Few of the many terms identifying the reproduction medium of posters are easily understood. Each collection favors its own vocabulary for indicating the processes, using qualifications such as "photo," "mechanical," even "commercial," and "color." In addition, many forms of printing coexist. Some of the most effective posters are issued from artist's collectives, like the Royal Chicano Air Force (RCAF),16 which pragmatically seek out the most economical and quickest printing and distribution method. Wes Wilson points out the contrast between the relatively labor-intensive West Coast rock posters and the later high-speed press runs of huge numbers of posters by commercially knowledgeable artists like Peter Max.17

Like many nineteenth-century photographs, posters were issued by studios and companies for whom the postermaker often worked anonymously. This was true for the Cincinnati-based Strobridge Lithography Co., an active posterworks:

In a word we shall not be far wrong in saying that lithography in America was for a long time wholly commercial, and yet the great . . . firm of Strobridge was a sort of cradle for many of the more distinguished younger Americans, who as journeyman lithographers received their first training.18
It is not easy to trace their individual designs, for names never appear upon the gorgeous and rather gaudy Barnum and Forepaugh posters, in which for a period Americans found most of their art.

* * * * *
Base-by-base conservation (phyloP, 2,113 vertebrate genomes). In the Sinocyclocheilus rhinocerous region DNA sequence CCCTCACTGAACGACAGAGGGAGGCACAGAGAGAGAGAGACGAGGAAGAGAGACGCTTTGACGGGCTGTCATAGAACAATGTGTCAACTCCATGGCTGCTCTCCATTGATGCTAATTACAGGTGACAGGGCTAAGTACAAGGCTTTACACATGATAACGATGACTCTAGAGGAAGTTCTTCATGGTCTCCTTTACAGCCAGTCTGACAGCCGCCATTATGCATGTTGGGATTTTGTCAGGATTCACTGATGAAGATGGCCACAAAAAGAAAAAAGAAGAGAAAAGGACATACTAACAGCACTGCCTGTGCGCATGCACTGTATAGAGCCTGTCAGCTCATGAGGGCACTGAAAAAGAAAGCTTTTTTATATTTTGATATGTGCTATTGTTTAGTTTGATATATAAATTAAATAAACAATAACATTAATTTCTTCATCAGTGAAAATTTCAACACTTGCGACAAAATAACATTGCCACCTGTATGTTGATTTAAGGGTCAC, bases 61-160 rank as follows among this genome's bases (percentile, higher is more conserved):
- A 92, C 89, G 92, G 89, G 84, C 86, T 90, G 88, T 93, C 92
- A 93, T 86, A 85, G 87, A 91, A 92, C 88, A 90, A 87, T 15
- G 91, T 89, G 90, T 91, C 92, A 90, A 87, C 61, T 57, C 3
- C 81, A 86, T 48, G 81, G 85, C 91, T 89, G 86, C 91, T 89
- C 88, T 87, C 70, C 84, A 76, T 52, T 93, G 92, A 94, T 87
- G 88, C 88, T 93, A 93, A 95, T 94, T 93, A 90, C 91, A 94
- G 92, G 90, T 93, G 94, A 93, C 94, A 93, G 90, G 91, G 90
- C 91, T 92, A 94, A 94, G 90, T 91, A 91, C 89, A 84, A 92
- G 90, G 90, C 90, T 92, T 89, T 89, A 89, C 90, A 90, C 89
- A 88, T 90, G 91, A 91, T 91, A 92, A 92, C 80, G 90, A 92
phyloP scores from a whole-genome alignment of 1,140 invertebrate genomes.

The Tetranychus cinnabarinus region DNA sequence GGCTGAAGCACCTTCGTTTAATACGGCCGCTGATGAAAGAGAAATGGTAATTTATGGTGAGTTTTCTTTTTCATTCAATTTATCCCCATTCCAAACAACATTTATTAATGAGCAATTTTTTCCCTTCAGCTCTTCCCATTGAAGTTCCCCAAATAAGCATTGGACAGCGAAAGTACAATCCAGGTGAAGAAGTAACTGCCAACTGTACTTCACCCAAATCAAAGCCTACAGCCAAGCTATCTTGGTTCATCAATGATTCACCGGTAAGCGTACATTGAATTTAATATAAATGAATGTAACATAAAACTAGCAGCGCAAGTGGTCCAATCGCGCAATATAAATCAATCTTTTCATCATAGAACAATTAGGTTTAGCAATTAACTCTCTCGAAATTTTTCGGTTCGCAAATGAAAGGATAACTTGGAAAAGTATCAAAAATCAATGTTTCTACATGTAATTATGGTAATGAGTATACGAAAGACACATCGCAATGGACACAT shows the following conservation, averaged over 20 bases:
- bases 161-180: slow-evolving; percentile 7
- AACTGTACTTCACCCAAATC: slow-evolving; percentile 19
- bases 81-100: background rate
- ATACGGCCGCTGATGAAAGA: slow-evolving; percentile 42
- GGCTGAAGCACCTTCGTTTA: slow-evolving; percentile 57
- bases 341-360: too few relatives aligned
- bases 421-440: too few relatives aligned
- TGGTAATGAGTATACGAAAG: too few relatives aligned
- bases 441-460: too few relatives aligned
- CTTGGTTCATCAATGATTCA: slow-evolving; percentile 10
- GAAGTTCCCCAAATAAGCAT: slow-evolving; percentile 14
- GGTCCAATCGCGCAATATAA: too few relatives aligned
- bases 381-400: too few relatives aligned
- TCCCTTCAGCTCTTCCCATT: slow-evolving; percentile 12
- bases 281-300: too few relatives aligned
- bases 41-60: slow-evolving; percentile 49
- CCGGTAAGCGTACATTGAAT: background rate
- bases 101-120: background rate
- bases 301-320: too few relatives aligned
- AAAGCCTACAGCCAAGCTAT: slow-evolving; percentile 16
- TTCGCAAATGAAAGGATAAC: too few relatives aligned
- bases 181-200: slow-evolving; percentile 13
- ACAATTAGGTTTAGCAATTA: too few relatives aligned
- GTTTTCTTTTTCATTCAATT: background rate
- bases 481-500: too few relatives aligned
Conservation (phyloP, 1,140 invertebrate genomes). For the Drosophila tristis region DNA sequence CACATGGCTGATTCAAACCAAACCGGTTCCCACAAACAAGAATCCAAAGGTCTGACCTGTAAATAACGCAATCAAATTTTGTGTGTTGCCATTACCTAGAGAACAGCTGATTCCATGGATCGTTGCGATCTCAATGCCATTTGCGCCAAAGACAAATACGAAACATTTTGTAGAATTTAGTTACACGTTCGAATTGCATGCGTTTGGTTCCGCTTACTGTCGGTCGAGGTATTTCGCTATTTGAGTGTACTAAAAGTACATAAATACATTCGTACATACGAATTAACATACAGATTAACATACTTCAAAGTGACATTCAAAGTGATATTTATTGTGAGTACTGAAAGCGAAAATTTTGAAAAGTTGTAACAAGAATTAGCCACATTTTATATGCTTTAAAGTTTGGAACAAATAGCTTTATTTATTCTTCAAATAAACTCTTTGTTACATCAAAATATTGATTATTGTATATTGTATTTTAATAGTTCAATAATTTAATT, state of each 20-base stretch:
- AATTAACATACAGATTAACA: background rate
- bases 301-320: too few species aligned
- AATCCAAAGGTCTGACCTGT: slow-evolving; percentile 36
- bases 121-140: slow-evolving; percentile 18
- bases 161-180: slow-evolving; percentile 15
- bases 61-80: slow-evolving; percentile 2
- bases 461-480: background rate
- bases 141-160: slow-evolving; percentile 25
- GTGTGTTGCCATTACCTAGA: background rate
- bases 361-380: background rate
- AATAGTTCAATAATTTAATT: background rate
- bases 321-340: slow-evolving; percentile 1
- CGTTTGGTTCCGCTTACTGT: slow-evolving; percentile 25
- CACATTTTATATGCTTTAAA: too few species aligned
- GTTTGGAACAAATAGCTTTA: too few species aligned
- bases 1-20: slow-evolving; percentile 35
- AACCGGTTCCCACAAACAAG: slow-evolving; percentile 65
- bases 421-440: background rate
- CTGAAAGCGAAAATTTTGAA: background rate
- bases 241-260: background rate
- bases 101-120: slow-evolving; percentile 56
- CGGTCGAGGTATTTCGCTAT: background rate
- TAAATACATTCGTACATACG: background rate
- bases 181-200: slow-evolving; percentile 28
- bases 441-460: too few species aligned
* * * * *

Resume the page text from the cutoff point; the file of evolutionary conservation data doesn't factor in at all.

Early Penfield and Bradley posters were produced by color lithography, but eventually this method was phased out because it was too cumbersome and labor intensive, and, in the hands of some, rougher in its linear silhouette. But the use of photography and offset became available to postermakers in the 1920s, making larger runs possible, lowering costs, and speeding the whole production process. In recent years, the computer and desktop publishing have again transformed postermaking. As each new software program permits more choices, posters surprise us with their expanding possibilities.

In the 1990s, a series of ever-changing technologies encouraged creative individual solutions to problems of communication. This technology affects the role of posters in art, public relations, advertising, and community group advocacy. Since the 1950s, supplanted by television as a means of reaching out to large groups, posters have increasingly been targeted to specific facets of a population—according to ethnicity or by age, for example. Museums now commonly produce posters to promote and commemorate special exhibitions, and it is possible to announce and advertise with ever greater facility these exhibitions by means of ever simpler digital production systems.

New ways to create posters and the intensive use of advertising combine to suggest that posters in the 1990s and beyond will be produced at an increasing rate. What makes the present survey of American posters both compelling and memorable to the larger public is the range and originality of many poster series. But graphically striking as they are, it is their content—the reminders of past events, film stars, the need to fight wars—that captures our attention.

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13. Rawls, p. 149. [Back to Top]

14. For a fascinating account of these events see Stuart Murray and James McCabe, Norman Rockwell's Four Freedoms: Images that Inspire a Nation (Stockbridge, Mass.: Berkshire House Publishers, 1993). [Back to Top]

15. Rawls, p. 149–50. [Back to Top]

16. Previously known as the Rebel Chicano Air Force, the group's name is a send-up of the acronym used for the Royal Canadian Air Force. [Back to Top]

17. Grushkin, p. 88. [Back to Top]

18. Joseph Pennell, as quoted in Merten, p. 2. [Back to Top]